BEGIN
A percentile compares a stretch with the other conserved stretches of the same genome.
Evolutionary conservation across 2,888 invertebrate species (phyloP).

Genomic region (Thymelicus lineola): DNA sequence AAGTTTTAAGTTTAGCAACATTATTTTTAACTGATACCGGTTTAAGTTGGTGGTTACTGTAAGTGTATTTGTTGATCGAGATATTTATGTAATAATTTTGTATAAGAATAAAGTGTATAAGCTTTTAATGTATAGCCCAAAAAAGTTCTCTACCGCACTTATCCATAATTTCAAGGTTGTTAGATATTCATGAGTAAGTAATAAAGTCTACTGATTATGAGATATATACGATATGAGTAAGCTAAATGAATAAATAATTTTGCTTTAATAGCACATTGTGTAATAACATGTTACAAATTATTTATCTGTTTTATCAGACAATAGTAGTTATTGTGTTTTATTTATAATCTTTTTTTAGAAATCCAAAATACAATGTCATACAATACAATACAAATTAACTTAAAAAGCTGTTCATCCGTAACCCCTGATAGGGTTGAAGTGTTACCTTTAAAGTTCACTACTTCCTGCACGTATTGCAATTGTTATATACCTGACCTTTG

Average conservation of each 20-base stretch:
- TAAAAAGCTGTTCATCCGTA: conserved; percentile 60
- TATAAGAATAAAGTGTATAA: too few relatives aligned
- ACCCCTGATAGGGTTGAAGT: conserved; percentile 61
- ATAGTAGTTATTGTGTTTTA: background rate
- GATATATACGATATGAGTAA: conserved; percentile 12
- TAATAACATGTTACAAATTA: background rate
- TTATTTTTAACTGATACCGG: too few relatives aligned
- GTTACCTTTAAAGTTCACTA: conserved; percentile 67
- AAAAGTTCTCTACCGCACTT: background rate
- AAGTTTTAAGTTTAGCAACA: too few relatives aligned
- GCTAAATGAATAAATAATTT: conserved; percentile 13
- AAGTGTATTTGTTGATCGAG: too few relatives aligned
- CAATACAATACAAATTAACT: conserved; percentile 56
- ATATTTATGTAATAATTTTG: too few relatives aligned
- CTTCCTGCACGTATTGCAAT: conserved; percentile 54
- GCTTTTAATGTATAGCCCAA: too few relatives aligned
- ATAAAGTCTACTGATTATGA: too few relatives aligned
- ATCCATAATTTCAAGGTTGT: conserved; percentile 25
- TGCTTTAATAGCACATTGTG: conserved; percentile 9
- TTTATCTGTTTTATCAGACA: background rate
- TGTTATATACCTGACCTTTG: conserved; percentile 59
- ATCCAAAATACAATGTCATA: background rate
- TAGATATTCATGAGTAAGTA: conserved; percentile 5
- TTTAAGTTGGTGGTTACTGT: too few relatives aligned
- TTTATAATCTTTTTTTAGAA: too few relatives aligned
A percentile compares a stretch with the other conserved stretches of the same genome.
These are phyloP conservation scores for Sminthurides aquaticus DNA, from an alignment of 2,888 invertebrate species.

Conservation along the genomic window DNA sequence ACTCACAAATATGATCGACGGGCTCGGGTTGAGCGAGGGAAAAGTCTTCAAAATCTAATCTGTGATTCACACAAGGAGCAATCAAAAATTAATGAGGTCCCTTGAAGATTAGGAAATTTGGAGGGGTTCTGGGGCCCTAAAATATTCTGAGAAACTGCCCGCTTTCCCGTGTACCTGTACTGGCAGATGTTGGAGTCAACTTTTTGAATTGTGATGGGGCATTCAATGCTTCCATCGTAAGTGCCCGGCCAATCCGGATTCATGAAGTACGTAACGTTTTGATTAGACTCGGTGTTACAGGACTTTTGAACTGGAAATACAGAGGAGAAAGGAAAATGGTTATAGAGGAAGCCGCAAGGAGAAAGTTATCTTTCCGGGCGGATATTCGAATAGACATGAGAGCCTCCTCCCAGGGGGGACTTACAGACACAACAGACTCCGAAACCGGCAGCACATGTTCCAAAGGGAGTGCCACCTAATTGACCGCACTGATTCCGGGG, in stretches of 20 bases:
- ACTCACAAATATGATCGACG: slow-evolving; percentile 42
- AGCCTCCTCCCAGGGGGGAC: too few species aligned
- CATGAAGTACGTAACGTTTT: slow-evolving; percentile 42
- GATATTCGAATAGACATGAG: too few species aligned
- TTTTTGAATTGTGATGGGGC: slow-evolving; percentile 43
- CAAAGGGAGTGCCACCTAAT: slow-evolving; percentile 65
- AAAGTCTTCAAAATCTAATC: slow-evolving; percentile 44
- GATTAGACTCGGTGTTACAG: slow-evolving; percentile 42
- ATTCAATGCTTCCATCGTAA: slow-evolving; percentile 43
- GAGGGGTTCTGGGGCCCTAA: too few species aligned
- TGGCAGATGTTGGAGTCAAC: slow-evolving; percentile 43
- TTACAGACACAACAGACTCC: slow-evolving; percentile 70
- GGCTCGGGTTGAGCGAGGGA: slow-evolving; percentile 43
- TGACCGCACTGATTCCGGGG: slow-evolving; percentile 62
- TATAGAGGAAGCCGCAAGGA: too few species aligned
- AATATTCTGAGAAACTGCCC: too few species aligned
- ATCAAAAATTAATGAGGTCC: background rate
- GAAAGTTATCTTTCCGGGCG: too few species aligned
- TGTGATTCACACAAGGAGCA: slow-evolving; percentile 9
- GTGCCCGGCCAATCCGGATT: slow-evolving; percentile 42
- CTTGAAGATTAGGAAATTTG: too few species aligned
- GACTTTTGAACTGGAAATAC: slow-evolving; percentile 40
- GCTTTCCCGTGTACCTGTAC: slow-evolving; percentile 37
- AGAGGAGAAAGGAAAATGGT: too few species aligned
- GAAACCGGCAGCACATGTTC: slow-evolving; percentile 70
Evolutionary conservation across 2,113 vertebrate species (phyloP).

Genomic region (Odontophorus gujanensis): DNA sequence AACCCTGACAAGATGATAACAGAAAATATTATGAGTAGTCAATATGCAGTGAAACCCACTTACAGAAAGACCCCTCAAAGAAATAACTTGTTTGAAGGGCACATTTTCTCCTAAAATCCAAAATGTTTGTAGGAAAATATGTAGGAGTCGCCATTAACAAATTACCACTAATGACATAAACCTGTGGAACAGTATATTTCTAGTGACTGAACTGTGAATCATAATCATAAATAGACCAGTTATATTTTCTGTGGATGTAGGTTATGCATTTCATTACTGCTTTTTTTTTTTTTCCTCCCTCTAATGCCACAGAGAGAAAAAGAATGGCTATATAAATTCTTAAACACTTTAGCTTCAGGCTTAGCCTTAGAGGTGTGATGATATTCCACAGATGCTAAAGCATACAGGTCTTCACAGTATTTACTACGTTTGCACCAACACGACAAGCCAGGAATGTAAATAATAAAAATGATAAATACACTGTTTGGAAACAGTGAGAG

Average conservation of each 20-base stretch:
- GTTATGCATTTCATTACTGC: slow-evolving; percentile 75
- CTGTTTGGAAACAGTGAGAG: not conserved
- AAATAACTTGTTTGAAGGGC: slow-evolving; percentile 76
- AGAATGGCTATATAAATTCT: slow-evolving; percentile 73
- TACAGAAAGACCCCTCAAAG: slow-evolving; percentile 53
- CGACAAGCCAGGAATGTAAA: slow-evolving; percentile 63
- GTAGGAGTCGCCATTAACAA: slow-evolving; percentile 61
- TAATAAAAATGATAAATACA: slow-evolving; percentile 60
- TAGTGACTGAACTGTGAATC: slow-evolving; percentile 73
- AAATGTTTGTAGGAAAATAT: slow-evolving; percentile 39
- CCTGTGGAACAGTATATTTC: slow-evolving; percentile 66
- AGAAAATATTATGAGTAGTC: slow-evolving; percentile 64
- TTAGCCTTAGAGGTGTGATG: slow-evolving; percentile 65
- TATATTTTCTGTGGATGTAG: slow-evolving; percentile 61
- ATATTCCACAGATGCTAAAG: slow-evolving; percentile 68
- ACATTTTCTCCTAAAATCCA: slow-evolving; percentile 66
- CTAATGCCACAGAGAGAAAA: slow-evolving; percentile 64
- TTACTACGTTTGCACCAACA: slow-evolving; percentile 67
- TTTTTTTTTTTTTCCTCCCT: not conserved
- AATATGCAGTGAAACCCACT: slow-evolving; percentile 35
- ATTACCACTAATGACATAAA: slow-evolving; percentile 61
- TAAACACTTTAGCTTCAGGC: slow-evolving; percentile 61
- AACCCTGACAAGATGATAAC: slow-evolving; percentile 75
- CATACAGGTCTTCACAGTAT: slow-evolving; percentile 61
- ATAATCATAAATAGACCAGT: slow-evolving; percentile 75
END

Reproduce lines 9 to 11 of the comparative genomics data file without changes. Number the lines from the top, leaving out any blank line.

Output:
- GATATATACGATATGAGTAA: conserved; percentile 12
- TAATAACATGTTACAAATTA: background rate
- TTATTTTTAACTGATACCGG: too few relatives aligned